Trouble using Computed Column as Labels on Report maps

I’m trying to use a computed column in a Report for labelling features on a map.

  1. The Report is based on a “Patrol Query” which generates a table and a map of patrol tracks.

  2. I created the Computed Column by going to Reports > Outline > Data Sets > right click on the relevant Query > Edit > Computed Columns.

  3. The Computed Column is a substring of the default style Patrol ID (in my case e.g. Atewa_000123), and the expression I used is row[“Patrol ID”].substring(9,12) (and I confirmed that this gives the desired result of the final three digits of the Patrol ID by viewing the query as a table and putting this expression in a blank field). Computed Column name is PatrolNum.

  4. Going to the Map > MapLayers > Style, the Computed Column appears as expected in the drop down list of possible Label values.

  5. But when I run the report I get a (long) error message basically saying “Could not find ‘PatrolNum’ in the FeatureType (smart:null)” and then lists the available options which are just the standard columns for a patrol query.

Is there another correct way to use a computed column as a label that I’m overlooking?

Many thanks


PS, can anyone explain why I had to use substring(from 9, to 12) in order to get the 10th, 11th and 12th characters of the patrol name? Substring(10,12) would seem more logical to me!

I don’t believe there is any way to use computed columns as Labels at the moment. I don’t think we ever considered this use case and we would need to see if it’s possible in BIRT to make it work like that, which can be tricky with computed columns being dynamic etc, but it might be possible. I will create a new potential feature item in Assembla for this,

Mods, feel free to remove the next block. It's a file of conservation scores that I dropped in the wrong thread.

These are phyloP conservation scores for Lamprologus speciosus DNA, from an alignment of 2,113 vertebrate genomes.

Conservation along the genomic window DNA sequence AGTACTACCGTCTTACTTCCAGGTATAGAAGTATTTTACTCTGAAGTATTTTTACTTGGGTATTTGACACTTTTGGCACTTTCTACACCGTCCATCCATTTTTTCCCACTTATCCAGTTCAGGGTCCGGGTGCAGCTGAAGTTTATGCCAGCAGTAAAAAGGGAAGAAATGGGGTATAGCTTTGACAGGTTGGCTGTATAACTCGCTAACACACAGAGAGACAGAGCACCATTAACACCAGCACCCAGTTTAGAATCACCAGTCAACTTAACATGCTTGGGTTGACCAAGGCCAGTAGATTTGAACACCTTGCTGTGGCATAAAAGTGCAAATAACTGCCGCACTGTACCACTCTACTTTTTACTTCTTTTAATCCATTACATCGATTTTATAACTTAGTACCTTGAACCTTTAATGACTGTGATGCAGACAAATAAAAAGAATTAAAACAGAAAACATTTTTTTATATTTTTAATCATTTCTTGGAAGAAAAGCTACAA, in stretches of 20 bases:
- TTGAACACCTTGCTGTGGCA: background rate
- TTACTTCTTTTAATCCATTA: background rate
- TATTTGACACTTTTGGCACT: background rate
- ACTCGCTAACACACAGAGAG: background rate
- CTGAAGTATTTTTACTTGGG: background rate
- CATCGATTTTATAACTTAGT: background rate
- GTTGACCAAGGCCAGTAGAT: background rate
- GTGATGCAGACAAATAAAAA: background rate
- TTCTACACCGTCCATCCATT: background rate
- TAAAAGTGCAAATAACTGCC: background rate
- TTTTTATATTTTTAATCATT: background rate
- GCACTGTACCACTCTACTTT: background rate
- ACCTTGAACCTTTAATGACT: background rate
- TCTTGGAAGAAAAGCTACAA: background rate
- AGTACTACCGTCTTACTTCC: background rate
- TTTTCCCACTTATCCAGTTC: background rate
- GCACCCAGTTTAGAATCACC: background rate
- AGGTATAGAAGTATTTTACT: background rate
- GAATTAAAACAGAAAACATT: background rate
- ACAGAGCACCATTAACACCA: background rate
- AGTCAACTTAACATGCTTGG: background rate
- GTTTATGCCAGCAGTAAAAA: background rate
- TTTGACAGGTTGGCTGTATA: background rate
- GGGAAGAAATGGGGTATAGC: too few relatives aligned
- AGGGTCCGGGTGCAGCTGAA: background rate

Feel free to bug your SMART contacts to make this feature a priority if it’s important to you! :slight_smile:

Why you use substring(9,12) instead of 10,12 is just the definition of the function you are using, which can be found here: JavaScript String substring() Method

The first number is “Start position. First character is at index 0”
Programmers sometimes like 0 to be the first character and other times 1, so it is always a toss-up which to use, but for this particular function, the letter indexes start at 0.

the second number in the function is: “End position (up to, but not including).” so that is why you put 12 and not 11.

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Thanks Jeff. Shame that’s not possible! Thanks for making the suggestion.
Thanks also for the insight into programmer culture. Gonna start teaching my kids to count from zero see how that goes lol